Archive | May, 2015

Common Core Common Sense

1 May

Common Core Common Sense

Ernie Zarra, Ph.D.

There is much misinformation about Common Core.  Teachers’ unions are removing support of Common Core.  The Democratic Party in Washington State voted its opposition to CC.  Chicago schools refuse to assess all students under CC this year.  California is one of the few states that do not allow its teachers and principals to be accountable or evaluated, based on students’ CC scores, making California’s support of CC quite questionable.  This could change, since there are now lawsuits lined up in California courts challenging the omission of teacher evaluations to student performance.

California districts are suing to recover costs associated with CC.  If successful, districts all over the state must be reimbursed nearly $1 billion dollars.  The federal government requires new technology to accommodate CC assessments.  Under the California State Constitution, the state must pay for “new responsibilities and programs, or expanded levels of services that the state legislature requires local governments and school districts to provide.”  CC is not financially sustainable.

Whose operating systems and software will be running all of the computers and assessments, and who stands to make billions on computer upgrades?

All over the nation, opt-out groups are exercising their rights to remove their children from consortia assessments.  Does the KHSD inform parents of this?   Leaders are told to use different terminology and avoid the term Common Core.  Such is the case with California.  The SBAC assessment is now the California Assessment of Student Performance and Progress (CAASPP).

What The Bakersfield Californian and Kern High School District fail to inform us is that states are opting out of the Common Core assessments in droves.  For example, the federally funded PARCC had 26 original member states, but has since suffered major defections.  Fewer than a dozen states are now committed to the PARCC exam this year.  Mississippi pulled out completely.  In Seattle, several high schools found their students were no-shows on the days of the assessment administration.  With such actions, the federal government is threatening to withhold funds from states that drop below 95% participation rate.  In other words, Secretary Duncan and President Obama are angry.  But remember, Common Core is not billed as a federal program.

California teachers are told ramping up rigors with students, reading barely above 6th grade levels, is positive.  This is insensible.  Students must first be proficient in English and basics in content areas before tackling greater taxonomical levels.  As a result, not all teachers and administrators are behind CC.  However, there is great risk if a teacher, principal, or district level administrator speaks out about CC.  Being blacklisted as unsupportive is not what anyone wants penciled onto the psyches of those with whom one later interviews for higher-tiered positions.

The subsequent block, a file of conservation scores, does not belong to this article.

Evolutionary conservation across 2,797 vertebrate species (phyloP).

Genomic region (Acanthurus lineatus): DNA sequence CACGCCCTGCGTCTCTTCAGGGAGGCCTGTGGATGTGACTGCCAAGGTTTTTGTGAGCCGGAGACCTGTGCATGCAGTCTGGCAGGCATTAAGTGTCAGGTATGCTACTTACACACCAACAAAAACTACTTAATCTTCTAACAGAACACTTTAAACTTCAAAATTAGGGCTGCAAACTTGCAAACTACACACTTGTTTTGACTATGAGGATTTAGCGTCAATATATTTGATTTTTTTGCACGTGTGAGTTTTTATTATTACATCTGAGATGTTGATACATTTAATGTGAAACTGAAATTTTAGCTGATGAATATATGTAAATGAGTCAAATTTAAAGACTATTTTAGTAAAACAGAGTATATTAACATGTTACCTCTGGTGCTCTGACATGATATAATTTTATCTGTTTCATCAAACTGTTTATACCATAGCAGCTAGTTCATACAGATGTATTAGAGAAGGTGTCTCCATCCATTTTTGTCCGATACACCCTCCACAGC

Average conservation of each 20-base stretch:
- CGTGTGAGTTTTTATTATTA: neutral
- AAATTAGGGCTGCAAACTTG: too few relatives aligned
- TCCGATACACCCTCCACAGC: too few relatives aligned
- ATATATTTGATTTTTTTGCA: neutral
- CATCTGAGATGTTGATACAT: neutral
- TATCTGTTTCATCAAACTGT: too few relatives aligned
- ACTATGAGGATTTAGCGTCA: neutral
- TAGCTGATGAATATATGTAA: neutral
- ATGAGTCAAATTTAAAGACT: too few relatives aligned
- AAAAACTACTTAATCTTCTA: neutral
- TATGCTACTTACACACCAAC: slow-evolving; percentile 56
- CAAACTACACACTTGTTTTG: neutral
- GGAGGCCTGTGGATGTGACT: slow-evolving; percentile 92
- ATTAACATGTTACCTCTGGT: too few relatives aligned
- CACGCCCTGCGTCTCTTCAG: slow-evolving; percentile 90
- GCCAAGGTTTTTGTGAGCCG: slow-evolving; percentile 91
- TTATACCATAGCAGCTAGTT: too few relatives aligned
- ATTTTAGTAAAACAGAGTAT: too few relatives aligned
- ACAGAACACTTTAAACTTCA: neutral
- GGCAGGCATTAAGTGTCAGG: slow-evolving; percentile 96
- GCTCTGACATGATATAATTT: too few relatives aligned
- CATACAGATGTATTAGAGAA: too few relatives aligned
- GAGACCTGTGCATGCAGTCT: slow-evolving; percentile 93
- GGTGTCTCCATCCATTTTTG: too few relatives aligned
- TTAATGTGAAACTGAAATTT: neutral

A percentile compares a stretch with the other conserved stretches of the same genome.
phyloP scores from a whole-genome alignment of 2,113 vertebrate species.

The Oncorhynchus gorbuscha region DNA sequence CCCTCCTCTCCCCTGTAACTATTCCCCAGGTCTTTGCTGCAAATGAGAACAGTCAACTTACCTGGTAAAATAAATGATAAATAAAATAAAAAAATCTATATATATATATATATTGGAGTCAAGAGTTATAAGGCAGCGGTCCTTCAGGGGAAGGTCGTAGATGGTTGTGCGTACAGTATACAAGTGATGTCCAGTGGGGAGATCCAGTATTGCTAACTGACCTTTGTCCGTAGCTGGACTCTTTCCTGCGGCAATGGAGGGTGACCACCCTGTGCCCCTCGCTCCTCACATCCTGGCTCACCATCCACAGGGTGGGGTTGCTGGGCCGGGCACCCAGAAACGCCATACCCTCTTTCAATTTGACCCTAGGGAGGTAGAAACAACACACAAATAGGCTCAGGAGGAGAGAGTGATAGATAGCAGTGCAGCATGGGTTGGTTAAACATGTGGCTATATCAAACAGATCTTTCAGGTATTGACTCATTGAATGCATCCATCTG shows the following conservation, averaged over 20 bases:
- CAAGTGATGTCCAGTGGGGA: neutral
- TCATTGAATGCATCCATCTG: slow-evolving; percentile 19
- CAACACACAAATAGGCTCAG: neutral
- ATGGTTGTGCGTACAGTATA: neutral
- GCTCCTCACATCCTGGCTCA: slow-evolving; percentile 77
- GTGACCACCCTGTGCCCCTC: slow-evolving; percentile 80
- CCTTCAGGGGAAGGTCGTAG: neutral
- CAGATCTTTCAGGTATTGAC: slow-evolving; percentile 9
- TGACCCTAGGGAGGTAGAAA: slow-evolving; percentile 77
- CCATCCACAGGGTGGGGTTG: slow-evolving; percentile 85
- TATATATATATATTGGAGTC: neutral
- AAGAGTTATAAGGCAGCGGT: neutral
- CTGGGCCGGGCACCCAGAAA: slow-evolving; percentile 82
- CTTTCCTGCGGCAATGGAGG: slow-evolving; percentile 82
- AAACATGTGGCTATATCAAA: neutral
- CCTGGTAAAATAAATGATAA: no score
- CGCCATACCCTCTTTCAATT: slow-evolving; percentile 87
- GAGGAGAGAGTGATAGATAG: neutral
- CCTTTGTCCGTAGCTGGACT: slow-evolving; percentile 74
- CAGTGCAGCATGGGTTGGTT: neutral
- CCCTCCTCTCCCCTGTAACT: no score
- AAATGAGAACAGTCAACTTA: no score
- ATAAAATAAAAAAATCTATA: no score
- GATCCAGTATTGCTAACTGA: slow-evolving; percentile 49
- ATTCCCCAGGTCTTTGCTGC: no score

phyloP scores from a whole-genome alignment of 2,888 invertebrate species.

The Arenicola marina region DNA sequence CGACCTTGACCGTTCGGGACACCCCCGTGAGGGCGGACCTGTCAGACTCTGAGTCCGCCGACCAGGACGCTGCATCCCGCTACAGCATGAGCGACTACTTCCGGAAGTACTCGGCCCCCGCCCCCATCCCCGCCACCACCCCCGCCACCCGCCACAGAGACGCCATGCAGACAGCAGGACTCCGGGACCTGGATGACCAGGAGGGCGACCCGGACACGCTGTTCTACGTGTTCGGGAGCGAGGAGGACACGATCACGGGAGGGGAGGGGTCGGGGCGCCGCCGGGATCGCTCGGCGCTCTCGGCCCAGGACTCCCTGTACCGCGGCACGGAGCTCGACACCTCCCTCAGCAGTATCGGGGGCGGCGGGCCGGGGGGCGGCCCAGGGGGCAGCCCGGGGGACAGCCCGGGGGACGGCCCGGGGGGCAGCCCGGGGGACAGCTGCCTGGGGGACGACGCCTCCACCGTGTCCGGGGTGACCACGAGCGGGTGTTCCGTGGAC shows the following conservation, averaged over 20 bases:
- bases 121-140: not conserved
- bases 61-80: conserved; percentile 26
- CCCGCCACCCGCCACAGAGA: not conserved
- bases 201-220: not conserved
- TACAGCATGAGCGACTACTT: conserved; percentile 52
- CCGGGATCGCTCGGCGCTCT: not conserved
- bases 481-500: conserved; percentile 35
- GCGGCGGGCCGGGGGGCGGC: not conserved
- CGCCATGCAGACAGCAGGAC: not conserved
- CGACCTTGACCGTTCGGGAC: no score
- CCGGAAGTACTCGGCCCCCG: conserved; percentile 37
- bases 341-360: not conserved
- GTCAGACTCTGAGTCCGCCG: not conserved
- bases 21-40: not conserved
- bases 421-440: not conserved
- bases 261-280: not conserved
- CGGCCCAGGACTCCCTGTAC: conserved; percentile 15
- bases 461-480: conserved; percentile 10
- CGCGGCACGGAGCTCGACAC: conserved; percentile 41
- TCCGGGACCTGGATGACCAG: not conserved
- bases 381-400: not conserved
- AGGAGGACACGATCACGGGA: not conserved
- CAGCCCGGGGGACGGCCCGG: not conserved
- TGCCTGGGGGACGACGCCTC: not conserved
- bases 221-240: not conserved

CC at the secondary level reduces teachers to moderators.  CC was to leave instruction up to teachers.  The definition of a “teacher” has changed under CC.  Curriculum was billed as a local decision, yet lesson plan formats and templates are uploaded with the expectations that teachers of CC will use them.  Textbooks are more standardized than under NCLB, and this will eventually result in nationalized curriculum, if left unchecked.  This is not mere speculation.  The evidence is in the statements of those associated with CC.

The reason for this change in America education is that our 15-year-olds tested behind some Asian and European nations on an international math and science assessment, the PISA.  The government rhetoric is that bureaucrats and corporations want workers to compete globally.

Americans are told that Common Core is not a federal program.  Many scholars and politicians disagree.  Following Race to the Top funds and NCLB waivers helps to discover the truth.  Scholars argue that Common Core “dumbs-down” both elementary and secondary education.  Drs. James Milgram, Sandra Stotsky, and Yong Zhao are warning Americans about Common Core.  They also see similar issues with the possible reauthorization of NCLB.  Milgram and Stotsky were scholars on the very committee that developed the Common Core standards for math and English-language arts, and did not sign off on them because they are not adequate.

Secretary Arne Duncan stated America must apologize to her people for not educating students for the 21st century.  Does the KHSD agree?  Accepting Common Core can lead to no other conclusion.  At a time when over 80% of students graduate high school, how insulting to all of us to hear that current bureaucrats label our current public education system as inadequate.

Not all students will be ready for college and career, out of high school.  Those, which are ready for college, will find community college their best option.  This is why President Obama is pressing the federal program of “free” community college.

There is an old adage in education:  “Image is everything.”  The Common Core embodies this.  We no longer leave any child behind.  Eventually, we will leave a dumbed-down generation behind.  That is, if we can get them to put down their smart phones.

Dr. Ernie Zarra, Ph.D., is a longtime Bakersfield educator and author of the soon-to-be-released-book:  The Wrong Direction for Today’s Schools:  The Impact of Common Core on American Education.  (Summer 2015, Rowman & Littlefield), and recently released Teacher-Student Relationships: Crossing into the Emotional, Physical, and Sexual Realms (2013).

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